ps3_soln

ps3_soln - BE.104 Spring Problem Set 3 Answers Sherley See...

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BE.104 Spring Problem Set 3 Answers Sherley See Table III from the Feb. 25, 2005 issue of Mortality Morbidity Weekly Report (Vol 54, p. 191). http://www.cdc.gov/mmwr/mmwr_wk.html 1) Generate a frequency histogram for all deaths (i.e., "All Ages" entries) in the listed cities. What should you do with the “U”’s? Answer: 0.5pt 0 5 10 15 20 25 30 35 Count 0 500 1000 1500 2000 All Deaths Answer: 0.25pt Nothing. There is no data, which is not the same as a zero. The information is not known. 2) Describe the distribution. Answer: 0.25pt Skewed 3) Suggest at least 3 distinct classes of “processes or factors” that might yield this distribution. Justify your answers. Will a similar distribution occur next week? Answers (any 3 are acceptable, including multiple versions of c): 1.5pts (0.5pt for each) a) Difference in population of cities. Number of deaths will have some relationship to number of individuals. If the distribution of population size among the cities is skewed, then the distribution of deaths might be skewed accordingly b) Differences in the age distribution of cities. Older individuals have a higher risk of dying. If the median age of the cities is not normally distributed, then the distribution of deaths might be skewed accordingly c) There may be other factors such as crowding, poor sanitation, or population demographics (which may be related or unrelated to population size) that result in a skewed distribution of deaths. d) This group of cities is self-selected. This selection bias may lead to a non-normal distribution of deaths. Answer: 0.25pt Yes, given that the same cities will be reporting, and the responsible factors are likely to be chronic , it is probable that the similar distribution will occur each week (and it does!).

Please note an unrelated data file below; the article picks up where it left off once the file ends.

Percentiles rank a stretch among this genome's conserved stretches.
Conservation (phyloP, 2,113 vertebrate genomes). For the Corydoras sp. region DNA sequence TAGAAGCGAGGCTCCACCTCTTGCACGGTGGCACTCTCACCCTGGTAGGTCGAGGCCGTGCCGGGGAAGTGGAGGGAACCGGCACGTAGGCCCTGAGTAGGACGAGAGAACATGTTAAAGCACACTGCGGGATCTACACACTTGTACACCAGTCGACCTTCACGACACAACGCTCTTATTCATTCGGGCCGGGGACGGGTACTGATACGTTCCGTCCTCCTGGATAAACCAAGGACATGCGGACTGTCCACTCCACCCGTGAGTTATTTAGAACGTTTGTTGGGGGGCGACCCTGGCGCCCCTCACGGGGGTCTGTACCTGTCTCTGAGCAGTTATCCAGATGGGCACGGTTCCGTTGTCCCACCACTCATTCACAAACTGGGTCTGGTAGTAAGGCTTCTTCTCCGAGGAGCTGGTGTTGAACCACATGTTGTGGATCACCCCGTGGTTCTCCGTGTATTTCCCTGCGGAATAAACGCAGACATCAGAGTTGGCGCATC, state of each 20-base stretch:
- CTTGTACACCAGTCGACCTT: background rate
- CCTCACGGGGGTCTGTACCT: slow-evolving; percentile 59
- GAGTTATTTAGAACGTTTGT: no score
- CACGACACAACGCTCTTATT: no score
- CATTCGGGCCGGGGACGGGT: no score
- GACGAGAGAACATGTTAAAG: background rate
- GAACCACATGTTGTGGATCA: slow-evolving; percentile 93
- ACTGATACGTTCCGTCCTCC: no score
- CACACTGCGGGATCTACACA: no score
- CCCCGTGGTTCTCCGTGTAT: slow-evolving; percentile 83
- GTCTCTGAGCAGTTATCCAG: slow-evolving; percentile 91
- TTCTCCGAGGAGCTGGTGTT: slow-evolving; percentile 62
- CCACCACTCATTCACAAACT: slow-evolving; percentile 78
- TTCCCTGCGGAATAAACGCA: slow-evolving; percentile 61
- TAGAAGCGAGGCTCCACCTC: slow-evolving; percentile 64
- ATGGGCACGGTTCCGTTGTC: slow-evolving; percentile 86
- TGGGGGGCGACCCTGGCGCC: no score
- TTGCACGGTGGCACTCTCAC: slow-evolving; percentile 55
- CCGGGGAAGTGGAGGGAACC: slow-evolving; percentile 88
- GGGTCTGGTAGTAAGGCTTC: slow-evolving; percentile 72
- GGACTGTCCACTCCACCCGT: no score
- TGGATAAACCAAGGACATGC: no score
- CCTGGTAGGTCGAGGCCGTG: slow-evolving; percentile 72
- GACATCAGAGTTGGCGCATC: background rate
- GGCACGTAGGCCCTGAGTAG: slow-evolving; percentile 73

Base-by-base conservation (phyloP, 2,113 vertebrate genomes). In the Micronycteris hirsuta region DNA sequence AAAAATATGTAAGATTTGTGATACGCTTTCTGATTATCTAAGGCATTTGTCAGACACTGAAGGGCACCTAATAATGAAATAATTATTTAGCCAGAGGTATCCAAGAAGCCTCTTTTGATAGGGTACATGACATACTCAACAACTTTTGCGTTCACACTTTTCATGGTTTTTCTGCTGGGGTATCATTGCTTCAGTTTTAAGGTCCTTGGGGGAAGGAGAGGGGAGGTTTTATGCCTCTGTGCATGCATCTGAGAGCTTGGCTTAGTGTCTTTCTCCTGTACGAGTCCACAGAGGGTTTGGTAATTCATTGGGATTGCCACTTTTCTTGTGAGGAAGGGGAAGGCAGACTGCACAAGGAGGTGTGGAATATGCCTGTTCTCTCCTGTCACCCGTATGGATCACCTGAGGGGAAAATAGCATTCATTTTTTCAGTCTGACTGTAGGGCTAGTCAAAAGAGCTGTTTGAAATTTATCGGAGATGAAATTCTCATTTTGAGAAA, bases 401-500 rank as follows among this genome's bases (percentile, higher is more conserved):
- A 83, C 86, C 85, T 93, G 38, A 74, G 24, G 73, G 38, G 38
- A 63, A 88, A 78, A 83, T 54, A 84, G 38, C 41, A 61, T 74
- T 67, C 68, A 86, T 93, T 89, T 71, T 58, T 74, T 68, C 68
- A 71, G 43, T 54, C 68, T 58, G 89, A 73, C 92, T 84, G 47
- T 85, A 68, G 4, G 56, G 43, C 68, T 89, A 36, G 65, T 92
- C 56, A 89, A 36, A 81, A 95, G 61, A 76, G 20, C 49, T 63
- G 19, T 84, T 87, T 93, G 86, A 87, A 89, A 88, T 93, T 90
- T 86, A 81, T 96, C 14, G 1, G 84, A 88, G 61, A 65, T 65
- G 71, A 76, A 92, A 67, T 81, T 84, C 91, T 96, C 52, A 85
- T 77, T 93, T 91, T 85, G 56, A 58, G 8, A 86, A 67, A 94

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4) Generate a new distribution based on the log(X), where X = the number of deaths for each city. Describe the log-transformed distribution.
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ps3_soln - BE.104 Spring Problem Set 3 Answers Sherley See...

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